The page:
Monthly Archives: September 2012

A weekend with many impressions

I have just had a nice weekend, where I visited Aalborg Kaserner, went goose and duck hunting two times in Thy, went to my grandfather’s birthday in Øsløs and ran in the – now famous – windmill plantation near Østerild.

My brother, Christian Toft, is a volunteer in the 1st Logistics Battalion in the Danish Defense. My family and I visited him and his colleagues on September 22, 2012, where Aalborg Kaserner hosted an “open house” event. It was an interesting day, where Christian told us about daily life in the barracks, we tasted their field rations (not bad at all!), and we saw a fine parade, a series of exercises and a variety of hardware. If I was 18-20 years old again, I would volunteer – not to be in the military for life, just to work out, be in nature, learn about first aid and shoot some rounds with machine guns. Nowadays they have wifi in the barracks, they can play badminton and other sports in the evenings, they can borrow mountain bikes for free, they have modern sports clothing, their participation in some external sport events, e.g. Xtreme Mandehørm, is supported financially, and the gender distribution has improved a lot.

My father and I went hunting in the evening of September 22 and in the morning of September 23. It was with dogs, waders and 12 gauge shotguns. We believe that the evening hunt should have presented the best chances, since the morning weather was too fine (sunny and no wind), but we ended up shooting a goose each on the morning hunt. I shot a greylag goose and my father shot a pink-footed goose. It was much easier to pluck the feathers of his goose, I promise you!

My grandfather’s birthday was celebrated with very delicious pork roast followed by an equally delicious dessert consisting of old-fashioned apple pie, cookies and coffee. The best part, of course, was to be with family and hear how everybody was doing. This time we were reminded by the old days and some of the family roots, as we browsed old photo albums.

Being near a fine, green, moist forest of course prompted a run, so I ran 8 km. For fun I did it in 2 km pieces, letting my heart rate decrease to 120 bpm between each piece. It is when you race up your heart rate you improve your fitness (…and when you work out very intensely, but racing your heart rate up several times should be better than just keeping it at 70-80% of your max for a long time). I try to force myself to only increase my weekly distance by 10% each week, to avoid the almost unavoidable breakage that haunts most runners. Recently, I have signed up for Copenhagen Marathon on May 19, 2013, and I really, really, really want to run it this time. My FiveFingers experiment goes well – I enjoy wearing them while weight training and I am able to run 5 km in them without pain (even on asphalt).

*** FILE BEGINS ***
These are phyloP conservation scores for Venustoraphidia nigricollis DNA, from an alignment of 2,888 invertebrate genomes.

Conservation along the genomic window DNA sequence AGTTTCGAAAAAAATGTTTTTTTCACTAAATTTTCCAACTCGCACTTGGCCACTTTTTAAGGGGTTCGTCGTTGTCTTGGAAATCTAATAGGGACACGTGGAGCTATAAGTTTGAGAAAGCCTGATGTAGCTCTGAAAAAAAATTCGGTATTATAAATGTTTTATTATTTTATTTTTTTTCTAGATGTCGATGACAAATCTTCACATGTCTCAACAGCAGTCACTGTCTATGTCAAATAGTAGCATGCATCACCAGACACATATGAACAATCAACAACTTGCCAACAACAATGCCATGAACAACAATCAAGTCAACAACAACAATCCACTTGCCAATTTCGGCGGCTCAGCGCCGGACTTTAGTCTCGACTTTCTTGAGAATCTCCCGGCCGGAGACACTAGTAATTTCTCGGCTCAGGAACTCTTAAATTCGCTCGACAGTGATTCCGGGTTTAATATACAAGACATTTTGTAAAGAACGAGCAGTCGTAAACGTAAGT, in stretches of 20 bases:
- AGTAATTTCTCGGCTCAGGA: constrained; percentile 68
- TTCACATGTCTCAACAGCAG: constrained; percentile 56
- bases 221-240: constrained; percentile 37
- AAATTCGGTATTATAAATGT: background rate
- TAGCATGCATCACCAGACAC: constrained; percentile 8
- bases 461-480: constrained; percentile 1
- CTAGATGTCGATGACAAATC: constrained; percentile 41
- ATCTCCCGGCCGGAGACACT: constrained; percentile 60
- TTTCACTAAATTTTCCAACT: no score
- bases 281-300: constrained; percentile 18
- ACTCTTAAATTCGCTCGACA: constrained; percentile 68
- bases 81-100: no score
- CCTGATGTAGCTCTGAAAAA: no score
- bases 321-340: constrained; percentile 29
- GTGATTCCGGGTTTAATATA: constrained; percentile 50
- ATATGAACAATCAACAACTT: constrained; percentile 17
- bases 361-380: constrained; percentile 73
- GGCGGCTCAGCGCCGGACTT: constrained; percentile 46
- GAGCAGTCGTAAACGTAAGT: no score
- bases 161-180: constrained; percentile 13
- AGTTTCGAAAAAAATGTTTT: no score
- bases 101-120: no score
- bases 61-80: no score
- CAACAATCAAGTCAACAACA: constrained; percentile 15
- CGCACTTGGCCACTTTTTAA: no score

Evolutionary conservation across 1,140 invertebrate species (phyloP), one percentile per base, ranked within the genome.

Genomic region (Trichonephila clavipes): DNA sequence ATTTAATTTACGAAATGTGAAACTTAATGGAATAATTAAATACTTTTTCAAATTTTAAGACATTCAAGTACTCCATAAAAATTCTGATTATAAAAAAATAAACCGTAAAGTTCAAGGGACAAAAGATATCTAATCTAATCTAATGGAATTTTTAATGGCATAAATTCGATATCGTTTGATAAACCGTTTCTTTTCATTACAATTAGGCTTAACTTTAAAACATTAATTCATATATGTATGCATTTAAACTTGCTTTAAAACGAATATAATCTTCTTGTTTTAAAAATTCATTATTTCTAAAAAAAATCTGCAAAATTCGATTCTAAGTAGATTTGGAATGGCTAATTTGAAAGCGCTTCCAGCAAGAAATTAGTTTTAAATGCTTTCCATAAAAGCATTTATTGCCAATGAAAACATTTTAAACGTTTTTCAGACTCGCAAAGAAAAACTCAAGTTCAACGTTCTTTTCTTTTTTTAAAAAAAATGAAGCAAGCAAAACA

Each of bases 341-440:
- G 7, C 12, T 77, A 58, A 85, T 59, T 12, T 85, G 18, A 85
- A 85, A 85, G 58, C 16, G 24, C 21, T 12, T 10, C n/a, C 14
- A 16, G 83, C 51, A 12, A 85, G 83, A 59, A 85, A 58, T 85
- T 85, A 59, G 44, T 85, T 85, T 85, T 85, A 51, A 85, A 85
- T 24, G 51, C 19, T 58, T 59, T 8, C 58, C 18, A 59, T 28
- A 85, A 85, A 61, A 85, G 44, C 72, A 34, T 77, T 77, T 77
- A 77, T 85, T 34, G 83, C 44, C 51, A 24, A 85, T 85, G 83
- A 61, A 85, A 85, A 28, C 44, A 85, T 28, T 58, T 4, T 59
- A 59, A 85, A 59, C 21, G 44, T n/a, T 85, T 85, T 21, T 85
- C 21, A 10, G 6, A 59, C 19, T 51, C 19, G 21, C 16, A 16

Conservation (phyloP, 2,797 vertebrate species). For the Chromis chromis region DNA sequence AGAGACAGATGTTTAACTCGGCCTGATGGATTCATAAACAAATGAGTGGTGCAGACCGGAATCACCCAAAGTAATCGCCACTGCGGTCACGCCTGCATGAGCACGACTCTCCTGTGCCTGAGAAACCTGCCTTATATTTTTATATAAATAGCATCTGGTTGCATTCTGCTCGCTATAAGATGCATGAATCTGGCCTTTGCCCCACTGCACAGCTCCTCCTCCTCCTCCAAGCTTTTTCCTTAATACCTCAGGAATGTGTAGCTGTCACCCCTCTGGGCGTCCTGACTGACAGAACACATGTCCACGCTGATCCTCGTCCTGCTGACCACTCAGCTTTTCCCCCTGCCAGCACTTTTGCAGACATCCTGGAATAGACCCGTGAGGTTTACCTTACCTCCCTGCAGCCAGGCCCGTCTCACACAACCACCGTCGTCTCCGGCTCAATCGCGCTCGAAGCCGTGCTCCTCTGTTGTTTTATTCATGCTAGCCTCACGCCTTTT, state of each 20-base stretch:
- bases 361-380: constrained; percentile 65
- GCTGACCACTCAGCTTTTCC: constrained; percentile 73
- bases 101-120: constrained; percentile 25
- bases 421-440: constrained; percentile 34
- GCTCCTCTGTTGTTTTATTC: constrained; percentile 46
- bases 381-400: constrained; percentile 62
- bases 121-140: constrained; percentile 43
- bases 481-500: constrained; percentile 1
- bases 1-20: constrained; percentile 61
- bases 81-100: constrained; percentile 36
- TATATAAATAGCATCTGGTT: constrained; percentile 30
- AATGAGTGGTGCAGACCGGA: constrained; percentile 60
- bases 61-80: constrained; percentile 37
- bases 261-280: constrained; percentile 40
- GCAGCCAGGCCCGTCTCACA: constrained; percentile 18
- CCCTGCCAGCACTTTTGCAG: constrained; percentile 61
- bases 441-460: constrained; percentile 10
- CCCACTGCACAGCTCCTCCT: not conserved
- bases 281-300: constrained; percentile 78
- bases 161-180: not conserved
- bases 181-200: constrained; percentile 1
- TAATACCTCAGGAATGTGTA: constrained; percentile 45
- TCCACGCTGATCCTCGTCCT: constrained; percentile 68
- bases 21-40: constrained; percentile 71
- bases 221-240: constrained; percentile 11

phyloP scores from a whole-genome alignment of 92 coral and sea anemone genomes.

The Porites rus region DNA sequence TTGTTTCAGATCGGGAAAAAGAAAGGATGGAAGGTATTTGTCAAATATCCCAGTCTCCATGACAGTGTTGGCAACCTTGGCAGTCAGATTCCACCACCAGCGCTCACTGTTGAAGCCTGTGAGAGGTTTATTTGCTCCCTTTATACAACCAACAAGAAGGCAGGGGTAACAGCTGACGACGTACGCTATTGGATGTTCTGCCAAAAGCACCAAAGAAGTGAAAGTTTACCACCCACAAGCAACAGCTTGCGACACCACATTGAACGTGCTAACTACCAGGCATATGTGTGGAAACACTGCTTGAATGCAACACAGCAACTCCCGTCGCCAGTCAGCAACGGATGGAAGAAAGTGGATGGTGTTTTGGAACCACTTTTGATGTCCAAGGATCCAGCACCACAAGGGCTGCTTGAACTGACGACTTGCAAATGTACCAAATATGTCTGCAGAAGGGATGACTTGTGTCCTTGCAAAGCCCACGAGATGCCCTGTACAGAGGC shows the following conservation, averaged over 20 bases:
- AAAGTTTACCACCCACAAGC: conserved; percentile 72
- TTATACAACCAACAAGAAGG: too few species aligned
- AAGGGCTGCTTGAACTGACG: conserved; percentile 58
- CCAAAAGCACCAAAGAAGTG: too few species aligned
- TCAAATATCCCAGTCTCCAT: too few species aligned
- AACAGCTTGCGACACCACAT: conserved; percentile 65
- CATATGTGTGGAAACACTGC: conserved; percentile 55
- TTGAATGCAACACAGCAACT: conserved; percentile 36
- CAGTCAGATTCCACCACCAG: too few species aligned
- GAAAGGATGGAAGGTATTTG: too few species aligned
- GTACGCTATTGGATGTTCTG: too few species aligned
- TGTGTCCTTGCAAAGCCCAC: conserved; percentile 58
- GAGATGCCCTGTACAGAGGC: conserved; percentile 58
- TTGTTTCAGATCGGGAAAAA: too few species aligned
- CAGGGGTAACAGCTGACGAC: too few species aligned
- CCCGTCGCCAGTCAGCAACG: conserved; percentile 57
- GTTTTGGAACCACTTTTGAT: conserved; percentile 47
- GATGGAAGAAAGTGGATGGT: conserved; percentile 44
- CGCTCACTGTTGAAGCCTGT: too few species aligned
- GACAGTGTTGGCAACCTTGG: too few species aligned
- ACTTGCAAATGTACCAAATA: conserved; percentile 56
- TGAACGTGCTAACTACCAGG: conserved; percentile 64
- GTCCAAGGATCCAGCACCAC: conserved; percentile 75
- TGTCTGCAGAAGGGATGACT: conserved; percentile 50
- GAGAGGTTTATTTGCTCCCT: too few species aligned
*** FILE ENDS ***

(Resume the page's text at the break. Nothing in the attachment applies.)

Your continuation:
Helping people

Okay, I know I promised to write some stories to the pictures in Pictures tell stories, but that will either happen later or never…

Here is a feel-good episode from work – or at least related to work.

A guy asks on the channel #bsd-dk on EFnet for a piece of software to receive UDP packets and forward them to a number of hosts:

09:28:46 <some_guy> hmm, can anybody recommend something from
                    /usr/ports that can receive udp packets and
                    forward them to multiple hosts?

Nobody suggests anything, and some people, myself included, jokes that it will only take a “few” lines of Perl, Python or C to do the trick.

While waiting – at work – for nodes to be drained in our loadbalancer and Tomcats to deploy, I read up on sockets, putting sockets (and file handles) in an array/hash and registering a signal handler, and I write this proof of concept UDP forwarder:

A few moments later the guy responds:

11:49:19 <some_guy> toft: perfect, it works just fine. directly
                    into production it goes. thanks :-)

Of course, in retrospect, the operating system’s kernel does housekeeping of sockets when a process dies, so the lines 6, 15-23 and 31-33 are not strictly necessary. In conclusion, a “few” lines of Perl in this case is equal to 31.

The forwarder in action: